South Korea Takes Aim at Google with Anti-Competitive Sanctions

Corrective order, fine issued for violating fair trade . . .

Seoul announced on Tuesday that it will impose a penalty of US$177 million on Google along with a corrective order for violating South Korea’s Monopoly Regulation and Fair Trade Act by interfering with competitors' business activities and abusing its dominant market position. The Korea Fair Trade Commission (KFTC) banned Google from forcing device manufacturers to sign Anti-Fragmentation Agreements (AFA) in connection with Play Store licenses and Operating System (OS) pre-access rights. It also ordered Google to notify device manufacturers of this order, revise existing contracts to comply with the order, and report revised contracts to the KFTC. Google indicated it will lodge a legal appeal against the sanctions. A final decision is likely several years away.

What did Google do wrong?

According to Seoul, Google’s AFAs prevent device manufacturers from installing independently developed versions of Google’s Android OS (called a forked OS) for different types of devices. Seoul contends device manufacturers were also prevented from developing new kinds of Android forks for themselves. Google had interfered with the launch of Samsung Electronics' forked OS for smart watches in 2013, LG Electronics' forked OS for smart speakers in 2018, and Amazon's forked OS for smart TVs in 2018 and 2019. Google has significantly increased its global market share over this time frame from 38 per cent of the mobile OS market in 2010 to 97.7 per cent in 2019, excluding iPhones and devices in China. The international tech giant also possessed an over 95 per cent market share of the global mobile app market in 2019, again excluding iPhones and devices in China.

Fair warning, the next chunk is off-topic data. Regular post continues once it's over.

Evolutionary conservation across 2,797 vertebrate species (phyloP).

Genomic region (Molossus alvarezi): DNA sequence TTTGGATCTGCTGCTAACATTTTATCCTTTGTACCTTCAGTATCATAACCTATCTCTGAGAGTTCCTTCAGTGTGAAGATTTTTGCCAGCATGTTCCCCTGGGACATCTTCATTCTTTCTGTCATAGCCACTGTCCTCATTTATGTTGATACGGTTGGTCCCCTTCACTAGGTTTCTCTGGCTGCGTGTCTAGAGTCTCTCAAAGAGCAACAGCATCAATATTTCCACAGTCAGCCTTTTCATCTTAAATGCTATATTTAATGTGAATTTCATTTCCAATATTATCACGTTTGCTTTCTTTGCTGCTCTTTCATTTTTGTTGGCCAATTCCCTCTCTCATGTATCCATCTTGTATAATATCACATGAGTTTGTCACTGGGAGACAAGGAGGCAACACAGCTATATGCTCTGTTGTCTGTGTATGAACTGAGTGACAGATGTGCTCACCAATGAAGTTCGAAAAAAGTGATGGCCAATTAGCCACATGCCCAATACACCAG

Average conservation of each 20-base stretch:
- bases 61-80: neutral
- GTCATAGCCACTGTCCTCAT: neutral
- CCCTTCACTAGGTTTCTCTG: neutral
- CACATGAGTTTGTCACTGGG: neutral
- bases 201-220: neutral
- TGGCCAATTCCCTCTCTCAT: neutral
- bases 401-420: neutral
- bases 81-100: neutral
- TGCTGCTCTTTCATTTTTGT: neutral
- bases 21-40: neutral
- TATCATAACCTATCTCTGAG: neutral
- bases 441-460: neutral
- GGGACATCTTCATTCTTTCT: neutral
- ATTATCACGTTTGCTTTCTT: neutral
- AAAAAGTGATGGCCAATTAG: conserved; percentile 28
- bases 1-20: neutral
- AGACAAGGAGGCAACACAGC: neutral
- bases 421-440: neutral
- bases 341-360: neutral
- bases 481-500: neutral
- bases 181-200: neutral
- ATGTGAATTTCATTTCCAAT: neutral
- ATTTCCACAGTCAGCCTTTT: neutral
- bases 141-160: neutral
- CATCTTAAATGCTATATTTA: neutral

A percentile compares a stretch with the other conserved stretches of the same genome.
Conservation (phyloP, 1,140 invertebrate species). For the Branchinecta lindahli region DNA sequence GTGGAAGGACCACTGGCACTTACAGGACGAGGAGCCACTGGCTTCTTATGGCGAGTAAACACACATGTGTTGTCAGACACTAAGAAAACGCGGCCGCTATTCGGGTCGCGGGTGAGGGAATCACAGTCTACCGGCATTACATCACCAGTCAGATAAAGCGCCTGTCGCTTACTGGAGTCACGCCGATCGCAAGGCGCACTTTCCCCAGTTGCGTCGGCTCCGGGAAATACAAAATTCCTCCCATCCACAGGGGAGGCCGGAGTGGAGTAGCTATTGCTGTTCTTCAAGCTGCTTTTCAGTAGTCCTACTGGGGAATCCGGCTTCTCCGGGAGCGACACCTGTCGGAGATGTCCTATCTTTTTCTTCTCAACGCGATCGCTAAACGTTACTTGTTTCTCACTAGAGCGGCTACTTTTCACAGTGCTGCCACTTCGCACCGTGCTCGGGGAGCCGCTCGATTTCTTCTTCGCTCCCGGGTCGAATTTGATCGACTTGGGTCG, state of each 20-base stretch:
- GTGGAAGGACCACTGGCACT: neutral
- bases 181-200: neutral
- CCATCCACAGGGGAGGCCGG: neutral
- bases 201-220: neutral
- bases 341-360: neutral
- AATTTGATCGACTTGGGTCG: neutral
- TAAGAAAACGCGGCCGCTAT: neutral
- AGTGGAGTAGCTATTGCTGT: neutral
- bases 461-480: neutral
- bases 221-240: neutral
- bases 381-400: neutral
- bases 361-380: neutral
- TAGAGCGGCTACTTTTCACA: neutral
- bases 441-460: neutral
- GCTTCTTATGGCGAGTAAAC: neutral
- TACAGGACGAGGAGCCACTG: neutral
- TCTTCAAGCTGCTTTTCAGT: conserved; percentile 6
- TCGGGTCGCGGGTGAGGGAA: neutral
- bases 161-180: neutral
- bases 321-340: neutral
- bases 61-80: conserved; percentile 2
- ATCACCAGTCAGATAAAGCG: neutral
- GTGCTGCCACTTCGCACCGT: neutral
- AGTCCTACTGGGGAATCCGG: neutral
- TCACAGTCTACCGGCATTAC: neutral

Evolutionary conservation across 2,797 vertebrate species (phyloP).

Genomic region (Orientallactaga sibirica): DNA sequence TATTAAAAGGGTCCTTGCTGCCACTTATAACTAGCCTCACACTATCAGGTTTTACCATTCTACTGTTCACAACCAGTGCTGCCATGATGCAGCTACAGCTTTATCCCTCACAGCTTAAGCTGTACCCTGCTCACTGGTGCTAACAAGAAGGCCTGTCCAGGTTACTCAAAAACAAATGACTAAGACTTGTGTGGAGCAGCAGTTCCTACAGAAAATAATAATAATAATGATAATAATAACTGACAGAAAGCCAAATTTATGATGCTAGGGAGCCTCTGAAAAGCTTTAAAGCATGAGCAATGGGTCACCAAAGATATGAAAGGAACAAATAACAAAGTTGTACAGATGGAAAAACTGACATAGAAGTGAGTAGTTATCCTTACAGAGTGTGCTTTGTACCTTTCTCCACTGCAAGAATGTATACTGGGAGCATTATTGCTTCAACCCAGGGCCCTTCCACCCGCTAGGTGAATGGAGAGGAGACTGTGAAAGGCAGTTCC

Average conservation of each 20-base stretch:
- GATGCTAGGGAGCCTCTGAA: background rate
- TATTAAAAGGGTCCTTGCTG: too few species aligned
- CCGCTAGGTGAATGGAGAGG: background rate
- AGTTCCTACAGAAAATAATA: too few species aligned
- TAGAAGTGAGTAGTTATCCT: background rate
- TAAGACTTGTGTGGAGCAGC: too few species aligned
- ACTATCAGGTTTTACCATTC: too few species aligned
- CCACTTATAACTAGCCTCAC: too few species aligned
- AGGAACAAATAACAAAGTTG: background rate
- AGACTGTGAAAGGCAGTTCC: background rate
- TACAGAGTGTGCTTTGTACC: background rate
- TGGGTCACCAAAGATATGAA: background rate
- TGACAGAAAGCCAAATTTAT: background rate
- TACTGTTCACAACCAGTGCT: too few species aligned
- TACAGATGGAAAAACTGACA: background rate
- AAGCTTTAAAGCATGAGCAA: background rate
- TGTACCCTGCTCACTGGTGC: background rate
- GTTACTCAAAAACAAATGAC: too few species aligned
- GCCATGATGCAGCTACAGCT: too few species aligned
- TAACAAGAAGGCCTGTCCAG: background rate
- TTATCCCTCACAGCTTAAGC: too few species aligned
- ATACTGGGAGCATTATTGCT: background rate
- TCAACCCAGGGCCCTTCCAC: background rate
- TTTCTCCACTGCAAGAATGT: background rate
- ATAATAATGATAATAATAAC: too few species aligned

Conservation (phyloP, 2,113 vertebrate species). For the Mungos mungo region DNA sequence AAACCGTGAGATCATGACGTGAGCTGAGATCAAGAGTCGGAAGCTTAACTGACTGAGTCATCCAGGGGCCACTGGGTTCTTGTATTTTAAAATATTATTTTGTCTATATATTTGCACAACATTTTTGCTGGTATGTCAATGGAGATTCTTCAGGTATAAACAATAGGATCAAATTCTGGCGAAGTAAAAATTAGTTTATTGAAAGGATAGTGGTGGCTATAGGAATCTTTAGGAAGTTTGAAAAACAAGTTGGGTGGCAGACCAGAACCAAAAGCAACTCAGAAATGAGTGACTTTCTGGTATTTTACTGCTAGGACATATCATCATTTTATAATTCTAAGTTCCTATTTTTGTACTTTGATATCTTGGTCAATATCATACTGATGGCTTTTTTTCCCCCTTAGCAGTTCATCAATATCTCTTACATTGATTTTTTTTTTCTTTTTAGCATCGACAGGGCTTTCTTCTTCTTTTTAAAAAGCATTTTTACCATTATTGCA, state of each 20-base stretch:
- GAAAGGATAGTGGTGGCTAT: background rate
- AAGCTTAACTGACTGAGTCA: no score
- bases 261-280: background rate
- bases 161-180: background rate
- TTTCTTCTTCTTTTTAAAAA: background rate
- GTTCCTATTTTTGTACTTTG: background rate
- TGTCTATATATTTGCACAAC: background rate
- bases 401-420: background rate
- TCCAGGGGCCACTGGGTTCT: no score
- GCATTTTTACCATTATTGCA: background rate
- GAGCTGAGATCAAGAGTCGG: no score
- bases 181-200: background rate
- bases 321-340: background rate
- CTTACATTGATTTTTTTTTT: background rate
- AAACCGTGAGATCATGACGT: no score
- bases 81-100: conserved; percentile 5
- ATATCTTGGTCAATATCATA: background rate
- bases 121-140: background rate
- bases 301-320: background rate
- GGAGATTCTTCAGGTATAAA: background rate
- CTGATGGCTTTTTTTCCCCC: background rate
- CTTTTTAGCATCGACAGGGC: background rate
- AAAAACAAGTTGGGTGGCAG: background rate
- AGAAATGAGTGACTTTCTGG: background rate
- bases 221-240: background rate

Additional sanctions from Seoul expected . . .

Meanwhile, the KFTC said it is investigating three additional cases against Google, including restrictions on competition in the app market, enforcement of in-app payments, and advertising. Additional sanctions could be levied in the future. In addition, the Korean government announced that revisions to the Telecommunications Business Act (the so-called ‘Google Abuse Prevention Act’), which aims to ban app market operators such as Google and Apple from forcing certain payment methods, will take effect from September 14. These current and planned sanctions against Google add to increasing pressure on South Korea’s big tech landscape overall. Governing party lawmakers and the Financial Services Commission have hinted at regulations targeting domestic tech leaders Kakao and Naver in the foreseeable future.